Ricky waved it off. “Forget about it. I was gonna leave anyway. I thought they wanted me there because they really wanted to hear what I had to say, but it was just a courtesy. They don’t give a shit what I think. If anybody ever wants to adapt one of your books, either turn it down or don’t get involved with it at all. It’s just too depressing watching strangers mess with your work. They don’t understand that these are our babies they’re screwing with.”
He paused and then said, “How are those pills working out for you?”
Allen sighed. “They make me constipated and not just in the shit factory. Up here, too.” He tapped his temple. “You know that thing in your head I call the projector? Well, now the reel keeps skipping, and the images are coming out all blurry. It used to run so smoothly…I guess a little too smoothly. At least there aren’t any more mobsters trying to cut out my brain.”
“She’s gone, too.” He fell silent for a moment, looking away at the pond beneath the waterfall. “Is it pathetic that I fell in love with a figment of my imagination?”
“No, not pathetic. Look, reality is always being filtered through our senses, right? So if you can sense something, then it’s real, and if it’s real, you can love it.”
“So you’re saying it’s okay if I stop taking these pills?”
“No, I’m saying your imagination is real, but on some level, you have to understand that it’s not real like you and me. I think Sarah, or whatever she represented, understood that in the end, and that’s why she left.”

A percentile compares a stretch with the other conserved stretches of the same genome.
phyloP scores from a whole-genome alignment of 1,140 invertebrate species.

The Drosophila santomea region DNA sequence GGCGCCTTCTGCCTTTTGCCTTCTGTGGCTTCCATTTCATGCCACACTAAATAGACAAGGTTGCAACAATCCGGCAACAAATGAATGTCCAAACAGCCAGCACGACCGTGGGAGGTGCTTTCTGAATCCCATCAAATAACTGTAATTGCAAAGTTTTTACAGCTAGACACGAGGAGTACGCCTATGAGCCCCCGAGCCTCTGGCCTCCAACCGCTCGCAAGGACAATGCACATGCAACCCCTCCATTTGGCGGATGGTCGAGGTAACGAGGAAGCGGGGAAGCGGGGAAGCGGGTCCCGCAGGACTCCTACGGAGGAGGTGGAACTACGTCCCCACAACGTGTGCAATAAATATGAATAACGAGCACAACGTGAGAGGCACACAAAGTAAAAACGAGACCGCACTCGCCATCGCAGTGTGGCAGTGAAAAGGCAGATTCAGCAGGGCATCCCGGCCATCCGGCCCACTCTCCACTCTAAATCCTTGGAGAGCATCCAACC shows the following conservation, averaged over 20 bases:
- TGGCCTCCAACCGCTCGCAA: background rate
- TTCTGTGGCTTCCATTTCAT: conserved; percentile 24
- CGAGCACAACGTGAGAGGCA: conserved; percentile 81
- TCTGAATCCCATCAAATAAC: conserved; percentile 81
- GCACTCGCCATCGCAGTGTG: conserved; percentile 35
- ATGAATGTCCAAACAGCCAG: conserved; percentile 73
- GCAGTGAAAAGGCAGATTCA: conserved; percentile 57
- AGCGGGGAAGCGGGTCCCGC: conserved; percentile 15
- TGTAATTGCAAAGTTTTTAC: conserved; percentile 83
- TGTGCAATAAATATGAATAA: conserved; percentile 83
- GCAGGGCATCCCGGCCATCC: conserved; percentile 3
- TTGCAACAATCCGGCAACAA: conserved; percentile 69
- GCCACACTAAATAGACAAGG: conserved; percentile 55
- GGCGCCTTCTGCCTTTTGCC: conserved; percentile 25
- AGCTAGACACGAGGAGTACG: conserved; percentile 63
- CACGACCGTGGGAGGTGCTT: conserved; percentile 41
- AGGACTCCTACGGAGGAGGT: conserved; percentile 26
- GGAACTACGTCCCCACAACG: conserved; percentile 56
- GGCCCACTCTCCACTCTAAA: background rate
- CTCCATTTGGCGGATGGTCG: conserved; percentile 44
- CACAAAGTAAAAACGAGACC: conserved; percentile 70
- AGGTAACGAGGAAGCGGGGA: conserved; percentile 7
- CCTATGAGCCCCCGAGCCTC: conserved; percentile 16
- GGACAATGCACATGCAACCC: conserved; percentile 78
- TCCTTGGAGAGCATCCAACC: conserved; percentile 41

Allen nodded. “You know what she said to me before she went? She said that sometimes you have to lose your mind completely in order to find it again. I think now I understand what she meant. I was sick ever since I met her, but I didn’t care because she made me happy. It was only when the sickness became scary that I realized I was sick at all. And by sacrificing herself, she saved me. She made me better.”
Ricky smiled and put his arm around Allen in a brotherly gesture, and the two of them sat like that for a long time, not speaking. They listened to the crash of the water. They felt the spray of mist on their skin. They inhaled the dewy air. And then they stood up and headed back on the trail, back to civilization.
Somewhere along the way, the projector in Allen’s mind whirred to life, and for a few moments, the images it cast were as crisp and clear as they had been before. He saw Sarah driving in the pouring rain to some unknown destination. And little by little, the rain stopped, and the sun came out, and the world was beautiful again. He hoped that, wherever she was going, she would be safe. He hoped that she would be happy.